PSB New Stratus Mini

While large, floorstanding speakers appear to offer the most material for the buck, I feel that small stand-mounted speakers both offer the best value in sound quality, as well as standing the best chance of sounding good in moderate-sized listening rooms. In recent months Stereophile has reviewed a varied group of such speakers. In order of descending price, these include the Acoustic Energy AE2 Signature ($5495/pair, November '95); Dzurko Acoustics Jaguar ($4500/pair, reviewed elsewhere in this issue); Totem Mani-2 ($3995/pair, February '96); Platinum Audio Solo ($2498/pair, November '95); Coincident Speaker Technology Troubador ($1495/pair, January and February '96); Joseph Audio RM7si ($1299-$1499/pair, February '96); Acarian Alón Petite ($995-$1195/pair, January '96); Phase Technology PC80 II ($699/pair, December '95); and Spectrum 108cd ($399/pair, December '95).

The variation in sound quality in this group was as wide as the price range, with the Acoustic Energy AE2 and Totem Mani-2 achieving the highest absolute quality. However, the Platinum Solo, Alón Petite, and Phase Technology PC80 perhaps offer the best values for money, albeit at differing performance levels.

This month I review three more small stand-mounted speakers. One is from the UK, B&W's Compact Domestic Monitor 1; one from France, JMlab's Micron Carat; and one from Canada, the latest version of PSB's Stratus Mini. All are reflex-loaded two-ways. All could be regarded as high-performance minimonitors. All are very competitively priced.

PSB New Stratus Mini: $950-$1050/pair
The original Stratus Mini was a firm recommendation at the $1000/pair level. Indeed, I ended my June 1993 review (Vol.16 No.6) with the observation that "the PSB Stratus Mini has a neutral tonal balance, a low level of coloration, and both superb soundstaging and superb representation of recorded ambience...with a convincingly accurate presentation of instrumental tone colors." Obviously, the use designer Paul Barton makes of the Canadian government's NRC anechoic chamber in Ottawa pays off in a big way.

Whereas the original Mini had a somewhat clumsy-looking, wide-aspect-ratio cabinet, the New Mini is deeper than it is wide, and looks extremely elegant, particularly in its optional gloss-black finish. The cabinet is made from ¾" high-density fiberboard, with tongue-and-groove construction and a horizontal H or figure-8 brace. Black-anodized aluminum extrusions form the enclosure's four vertical corners, these also used to form the pillars of the matching 25" stands. (These good-value stands are heavily constructed from MDF and can be filled with leadshot and/or sand.) The black grillecloth is stretched over a particleboard frame that fits between ½" lips formed by the cabinet's top and bottom panels extending in front of the baffle. The speaker is intended to be used with the grilles in place.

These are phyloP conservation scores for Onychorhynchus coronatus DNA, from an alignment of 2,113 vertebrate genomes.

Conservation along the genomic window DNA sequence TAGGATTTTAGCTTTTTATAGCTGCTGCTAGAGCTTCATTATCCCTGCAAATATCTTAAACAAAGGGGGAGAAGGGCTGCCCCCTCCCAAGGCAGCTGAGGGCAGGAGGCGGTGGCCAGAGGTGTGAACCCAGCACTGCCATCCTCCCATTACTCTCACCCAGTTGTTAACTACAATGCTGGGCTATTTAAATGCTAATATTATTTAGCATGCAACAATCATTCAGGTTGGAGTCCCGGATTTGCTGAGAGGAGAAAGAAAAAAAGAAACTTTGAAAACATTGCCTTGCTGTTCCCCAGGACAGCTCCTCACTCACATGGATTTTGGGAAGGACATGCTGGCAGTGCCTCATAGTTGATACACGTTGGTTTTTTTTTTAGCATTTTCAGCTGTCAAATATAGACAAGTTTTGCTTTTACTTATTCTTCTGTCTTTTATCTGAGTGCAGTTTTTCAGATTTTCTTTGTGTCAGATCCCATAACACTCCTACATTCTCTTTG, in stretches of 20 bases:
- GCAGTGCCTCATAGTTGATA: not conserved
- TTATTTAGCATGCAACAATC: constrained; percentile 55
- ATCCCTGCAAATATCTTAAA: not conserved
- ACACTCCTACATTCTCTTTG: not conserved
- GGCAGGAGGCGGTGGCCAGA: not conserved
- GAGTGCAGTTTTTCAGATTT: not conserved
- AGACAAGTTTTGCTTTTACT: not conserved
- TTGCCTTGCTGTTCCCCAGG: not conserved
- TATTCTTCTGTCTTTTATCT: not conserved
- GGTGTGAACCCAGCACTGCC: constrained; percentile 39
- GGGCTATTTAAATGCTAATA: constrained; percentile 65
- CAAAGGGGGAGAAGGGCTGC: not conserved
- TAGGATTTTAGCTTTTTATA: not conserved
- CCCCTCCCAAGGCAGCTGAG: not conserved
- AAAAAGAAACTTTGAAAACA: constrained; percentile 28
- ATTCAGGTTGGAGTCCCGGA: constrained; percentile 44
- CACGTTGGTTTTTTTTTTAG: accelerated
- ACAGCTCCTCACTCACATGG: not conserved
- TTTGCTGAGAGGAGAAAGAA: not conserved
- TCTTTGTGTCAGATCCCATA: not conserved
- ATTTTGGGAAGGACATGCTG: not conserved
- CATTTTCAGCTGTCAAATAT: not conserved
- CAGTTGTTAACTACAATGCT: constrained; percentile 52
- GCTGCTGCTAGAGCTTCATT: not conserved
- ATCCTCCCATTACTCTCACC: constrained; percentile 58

The drive-units appear to be the same as the original's: a ¾" aluminum-dome tweeter coupled to a polypropylene-coned woofer, both sourced from Vifa in Denmark. Unusually, the woofer is mounted above the tweeter; the drive-unit phasing and spacing and the crossover filters have been chosen to make the speaker sound most neutrally balanced on the woofer axis. Below the tweeter on the front baffle is a 2"-diameter port some 6" deep.

Electrical connection is via two pairs of 4mm binding posts, these attached to a plastic terminal plate recessed on the cabinet rear. The crossover is mounted on two printed circuit boards attached to the inside of this panel. The specified filter slopes are 24dB/octave Linkwitz-Riley; the electrical filters appear to be a second-order high-pass to the tweeter and a fourth-order low-pass to the woofer, implemented with two air-cored and one transformer-cored inductors and non-polar electrolytic capacitors. The woofer and tweeter terminals were mislabeled on the review samples—fortunately, an easy error to catch.

The Lenbrook Group
633 Granite Court
Pickering, Ontario L1W 3K1, Canada
(905) 831-6333